The 10 Digital Transformation Journeys of the Telco
There’s an ancient parable about a group of blind men examining an elephant, and trying to work out what sort of creature it really is. Each touches the elephant in a different place: the trunk, the tusk, the leg, the tail, and so on. Each comes to a radically different conclusion about what sort of animal they’re dealing with. Some believe it’s a snake, some think it’s a bull, some a wall, some a rope. While this parable has its root in texts over 2,000 years old, it continues to express a universal truth. When we don’t manage to take in the full picture we can end up drawing wildly diverse conclusions.
Digital transformation runs into the same problem. We all become obsessed with the pieces we’re interested in, and accordingly, we see transformation as primarily a technology challenge; or a new digital service opportunity; or a cultural change; or a customer engagement issue. Transformation is all of the above, and more.
In my recent book Transforming the Telco I talk about telco digital transformation in terms of 10 distinct journeys that embrace every aspect of the telco. Each journey represents a distinct transformation challenge that the Telco must address to fully deal with digital transformation.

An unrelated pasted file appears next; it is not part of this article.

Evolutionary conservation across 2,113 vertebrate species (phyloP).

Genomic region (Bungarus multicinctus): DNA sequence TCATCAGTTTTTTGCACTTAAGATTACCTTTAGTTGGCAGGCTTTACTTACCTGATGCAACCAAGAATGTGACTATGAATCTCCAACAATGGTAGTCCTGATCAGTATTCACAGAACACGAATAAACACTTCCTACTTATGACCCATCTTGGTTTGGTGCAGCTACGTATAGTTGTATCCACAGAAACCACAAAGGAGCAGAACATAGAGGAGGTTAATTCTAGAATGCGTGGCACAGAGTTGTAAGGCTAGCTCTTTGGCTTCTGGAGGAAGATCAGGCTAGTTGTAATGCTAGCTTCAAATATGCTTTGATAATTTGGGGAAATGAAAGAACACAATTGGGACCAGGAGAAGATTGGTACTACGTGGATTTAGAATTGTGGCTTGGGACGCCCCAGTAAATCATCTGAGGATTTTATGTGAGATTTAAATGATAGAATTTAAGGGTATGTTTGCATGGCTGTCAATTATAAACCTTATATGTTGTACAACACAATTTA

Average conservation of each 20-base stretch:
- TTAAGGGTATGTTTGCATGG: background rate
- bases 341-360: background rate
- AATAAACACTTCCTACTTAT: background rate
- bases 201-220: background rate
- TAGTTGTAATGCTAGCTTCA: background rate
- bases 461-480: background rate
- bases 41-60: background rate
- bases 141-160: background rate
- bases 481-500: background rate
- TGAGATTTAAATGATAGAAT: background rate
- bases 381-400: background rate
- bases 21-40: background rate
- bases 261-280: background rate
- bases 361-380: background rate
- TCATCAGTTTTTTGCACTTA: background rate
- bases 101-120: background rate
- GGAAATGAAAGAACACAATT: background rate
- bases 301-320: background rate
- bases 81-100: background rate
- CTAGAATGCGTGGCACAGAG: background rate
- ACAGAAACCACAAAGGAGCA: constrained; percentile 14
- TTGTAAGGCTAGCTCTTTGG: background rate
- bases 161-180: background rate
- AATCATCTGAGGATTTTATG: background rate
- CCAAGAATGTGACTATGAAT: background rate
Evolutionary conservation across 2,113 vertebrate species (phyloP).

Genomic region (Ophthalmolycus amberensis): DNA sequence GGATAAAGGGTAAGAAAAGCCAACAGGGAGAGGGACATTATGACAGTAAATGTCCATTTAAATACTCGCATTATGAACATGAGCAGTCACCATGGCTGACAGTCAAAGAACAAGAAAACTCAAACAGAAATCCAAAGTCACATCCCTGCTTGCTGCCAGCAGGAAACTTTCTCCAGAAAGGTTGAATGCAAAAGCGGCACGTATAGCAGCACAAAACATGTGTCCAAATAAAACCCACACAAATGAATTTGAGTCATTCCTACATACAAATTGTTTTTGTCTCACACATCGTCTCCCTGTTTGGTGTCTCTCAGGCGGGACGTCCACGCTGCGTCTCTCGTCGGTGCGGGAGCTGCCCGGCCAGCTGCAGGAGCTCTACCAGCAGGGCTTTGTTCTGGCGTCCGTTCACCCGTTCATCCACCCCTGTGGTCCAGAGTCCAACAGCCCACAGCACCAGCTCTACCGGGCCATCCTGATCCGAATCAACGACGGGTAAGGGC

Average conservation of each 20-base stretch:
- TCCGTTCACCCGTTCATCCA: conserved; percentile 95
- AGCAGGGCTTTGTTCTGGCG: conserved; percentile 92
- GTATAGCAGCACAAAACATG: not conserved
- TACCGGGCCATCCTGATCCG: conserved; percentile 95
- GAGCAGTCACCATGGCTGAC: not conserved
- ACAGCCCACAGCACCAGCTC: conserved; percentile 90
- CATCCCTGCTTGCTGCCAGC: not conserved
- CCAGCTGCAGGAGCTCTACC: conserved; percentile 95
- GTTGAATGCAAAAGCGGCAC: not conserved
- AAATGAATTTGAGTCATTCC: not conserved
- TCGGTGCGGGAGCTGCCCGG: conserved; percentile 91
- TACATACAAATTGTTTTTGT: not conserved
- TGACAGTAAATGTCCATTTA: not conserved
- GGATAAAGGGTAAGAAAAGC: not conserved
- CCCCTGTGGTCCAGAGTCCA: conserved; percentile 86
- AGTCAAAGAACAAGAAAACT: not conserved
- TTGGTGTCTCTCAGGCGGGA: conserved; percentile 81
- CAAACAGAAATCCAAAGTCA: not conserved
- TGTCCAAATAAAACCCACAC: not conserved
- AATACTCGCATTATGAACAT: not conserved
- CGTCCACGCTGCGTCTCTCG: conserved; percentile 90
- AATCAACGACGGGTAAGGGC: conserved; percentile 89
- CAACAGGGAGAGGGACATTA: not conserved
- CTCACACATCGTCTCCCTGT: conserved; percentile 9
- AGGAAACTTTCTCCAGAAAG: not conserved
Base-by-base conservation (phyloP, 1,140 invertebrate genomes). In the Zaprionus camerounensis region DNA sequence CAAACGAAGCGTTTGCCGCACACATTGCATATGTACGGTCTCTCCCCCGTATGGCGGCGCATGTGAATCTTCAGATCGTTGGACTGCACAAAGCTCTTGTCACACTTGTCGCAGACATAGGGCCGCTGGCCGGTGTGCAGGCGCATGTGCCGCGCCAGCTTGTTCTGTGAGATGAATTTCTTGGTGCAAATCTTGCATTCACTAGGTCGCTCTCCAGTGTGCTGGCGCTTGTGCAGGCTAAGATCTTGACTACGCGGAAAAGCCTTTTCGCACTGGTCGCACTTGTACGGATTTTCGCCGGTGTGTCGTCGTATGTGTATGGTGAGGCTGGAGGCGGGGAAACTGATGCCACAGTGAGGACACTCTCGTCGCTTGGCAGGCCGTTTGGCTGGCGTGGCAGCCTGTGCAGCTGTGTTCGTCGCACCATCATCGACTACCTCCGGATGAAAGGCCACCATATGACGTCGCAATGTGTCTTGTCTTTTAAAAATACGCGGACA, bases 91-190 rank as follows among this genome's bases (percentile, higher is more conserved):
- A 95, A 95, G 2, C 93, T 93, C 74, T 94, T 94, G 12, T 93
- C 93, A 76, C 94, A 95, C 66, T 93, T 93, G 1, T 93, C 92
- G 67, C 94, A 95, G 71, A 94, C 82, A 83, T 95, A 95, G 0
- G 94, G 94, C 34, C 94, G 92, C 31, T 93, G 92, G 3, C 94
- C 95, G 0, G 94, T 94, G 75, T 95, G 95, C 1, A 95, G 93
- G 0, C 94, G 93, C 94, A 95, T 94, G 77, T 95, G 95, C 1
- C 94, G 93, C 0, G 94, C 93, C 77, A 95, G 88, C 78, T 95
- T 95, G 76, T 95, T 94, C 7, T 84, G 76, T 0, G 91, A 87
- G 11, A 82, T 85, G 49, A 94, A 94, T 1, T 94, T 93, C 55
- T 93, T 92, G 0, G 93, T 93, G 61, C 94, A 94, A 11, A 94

- Journey 1: From discrete network elements to an autonomously managed, virtualized communications and cloud infrastructure.
- Journey 2: From reactive product-specific security to a uniformly orchestrated security-centric organization.
- Journey 3: From limited data exploitation to a uniformly orchestrated data-centric enterprise.
- Journey 4: From closed management systems to an open API driven platform-centric architecture.
- Journey 5: From a limited portfolio of traditional services to a diverse portfolio of digital services.
- Journey 6: From managing a limited set of suppliers to thriving in a vibrant ecosystem of partners.
- Journey 7: From operating a limited set of Business Models to utilizing multiple Business Models in core and adjacent markets.
- Journey 8: From a traditional Telco organization and culture, to a digitally native organization and culture.
- Journey 9: From focusing on traditional channels to adopting multiple channels to market.
- Journey 10: From one dimensional management of customer relationships to 360o omni-channel management of the customer experience.
The complexity and breadth of digital transformation means that effective transformation of the telco is going to take many years. Furthermore, the cycle of this transformational change is out of sync with the speed of change in the industry in terms of technology and business model. As a result, many telcos have embarked on comprehensive digital transformation programs only to find 12 months into the program that there has been a game-changing shift in technology or competition that forces them to re-evaluate their entire transformation plan.